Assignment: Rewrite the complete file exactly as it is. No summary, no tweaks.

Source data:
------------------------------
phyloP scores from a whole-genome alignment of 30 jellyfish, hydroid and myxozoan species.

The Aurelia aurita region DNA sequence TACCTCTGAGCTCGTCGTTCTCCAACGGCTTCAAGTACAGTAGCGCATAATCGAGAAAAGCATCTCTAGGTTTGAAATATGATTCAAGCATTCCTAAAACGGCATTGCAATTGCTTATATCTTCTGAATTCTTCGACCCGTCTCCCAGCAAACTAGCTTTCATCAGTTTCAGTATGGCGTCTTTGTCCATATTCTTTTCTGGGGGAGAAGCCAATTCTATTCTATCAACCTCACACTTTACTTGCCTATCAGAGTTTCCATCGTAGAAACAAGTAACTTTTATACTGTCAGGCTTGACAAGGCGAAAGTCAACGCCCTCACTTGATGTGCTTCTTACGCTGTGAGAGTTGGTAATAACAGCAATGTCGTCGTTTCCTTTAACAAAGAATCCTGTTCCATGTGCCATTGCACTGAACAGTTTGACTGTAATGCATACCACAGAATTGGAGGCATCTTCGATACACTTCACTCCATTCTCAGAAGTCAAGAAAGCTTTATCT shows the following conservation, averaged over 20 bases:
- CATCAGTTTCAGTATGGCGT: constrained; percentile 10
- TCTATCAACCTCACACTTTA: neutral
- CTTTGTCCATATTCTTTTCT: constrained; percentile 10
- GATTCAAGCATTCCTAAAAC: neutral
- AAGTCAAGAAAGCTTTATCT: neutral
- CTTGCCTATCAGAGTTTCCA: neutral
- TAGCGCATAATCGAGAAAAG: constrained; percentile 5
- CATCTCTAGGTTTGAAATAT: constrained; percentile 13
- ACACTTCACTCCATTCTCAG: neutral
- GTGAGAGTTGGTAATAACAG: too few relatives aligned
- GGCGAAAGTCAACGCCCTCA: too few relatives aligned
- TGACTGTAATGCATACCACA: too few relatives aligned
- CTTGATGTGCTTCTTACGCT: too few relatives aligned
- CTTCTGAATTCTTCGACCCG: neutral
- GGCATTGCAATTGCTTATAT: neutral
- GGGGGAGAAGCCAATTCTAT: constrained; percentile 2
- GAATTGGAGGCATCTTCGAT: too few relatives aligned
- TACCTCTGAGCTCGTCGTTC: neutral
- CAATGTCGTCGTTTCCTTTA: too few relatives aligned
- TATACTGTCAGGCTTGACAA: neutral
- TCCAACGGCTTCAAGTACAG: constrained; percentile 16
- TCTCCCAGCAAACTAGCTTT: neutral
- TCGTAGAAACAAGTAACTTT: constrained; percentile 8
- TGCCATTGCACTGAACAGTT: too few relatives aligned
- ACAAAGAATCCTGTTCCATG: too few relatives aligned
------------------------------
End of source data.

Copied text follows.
phyloP scores from a whole-genome alignment of 30 jellyfish, hydroid and myxozoan species.

The Aurelia aurita region DNA sequence TACCTCTGAGCTCGTCGTTCTCCAACGGCTTCAAGTACAGTAGCGCATAATCGAGAAAAGCATCTCTAGGTTTGAAATATGATTCAAGCATTCCTAAAACGGCATTGCAATTGCTTATATCTTCTGAATTCTTCGACCCGTCTCCCAGCAAACTAGCTTTCATCAGTTTCAGTATGGCGTCTTTGTCCATATTCTTTTCTGGGGGAGAAGCCAATTCTATTCTATCAACCTCACACTTTACTTGCCTATCAGAGTTTCCATCGTAGAAACAAGTAACTTTTATACTGTCAGGCTTGACAAGGCGAAAGTCAACGCCCTCACTTGATGTGCTTCTTACGCTGTGAGAGTTGGTAATAACAGCAATGTCGTCGTTTCCTTTAACAAAGAATCCTGTTCCATGTGCCATTGCACTGAACAGTTTGACTGTAATGCATACCACAGAATTGGAGGCATCTTCGATACACTTCACTCCATTCTCAGAAGTCAAGAAAGCTTTATCT shows the following conservation, averaged over 20 bases:
- CATCAGTTTCAGTATGGCGT: constrained; percentile 10
- TCTATCAACCTCACACTTTA: neutral
- CTTTGTCCATATTCTTTTCT: constrained; percentile 10
- GATTCAAGCATTCCTAAAAC: neutral
- AAGTCAAGAAAGCTTTATCT: neutral
- CTTGCCTATCAGAGTTTCCA: neutral
- TAGCGCATAATCGAGAAAAG: constrained; percentile 5
- CATCTCTAGGTTTGAAATAT: constrained; percentile 13
- ACACTTCACTCCATTCTCAG: neutral
- GTGAGAGTTGGTAATAACAG: too few relatives aligned
- GGCGAAAGTCAACGCCCTCA: too few relatives aligned
- TGACTGTAATGCATACCACA: too few relatives aligned
- CTTGATGTGCTTCTTACGCT: too few relatives aligned
- CTTCTGAATTCTTCGACCCG: neutral
- GGCATTGCAATTGCTTATAT: neutral
- GGGGGAGAAGCCAATTCTAT: constrained; percentile 2
- GAATTGGAGGCATCTTCGAT: too few relatives aligned
- TACCTCTGAGCTCGTCGTTC: neutral
- CAATGTCGTCGTTTCCTTTA: too few relatives aligned
- TATACTGTCAGGCTTGACAA: neutral
- TCCAACGGCTTCAAGTACAG: constrained; percentile 16
- TCTCCCAGCAAACTAGCTTT: neutral
- TCGTAGAAACAAGTAACTTT: constrained; percentile 8
- TGCCATTGCACTGAACAGTT: too few relatives aligned
- ACAAAGAATCCTGTTCCATG: too few relatives aligned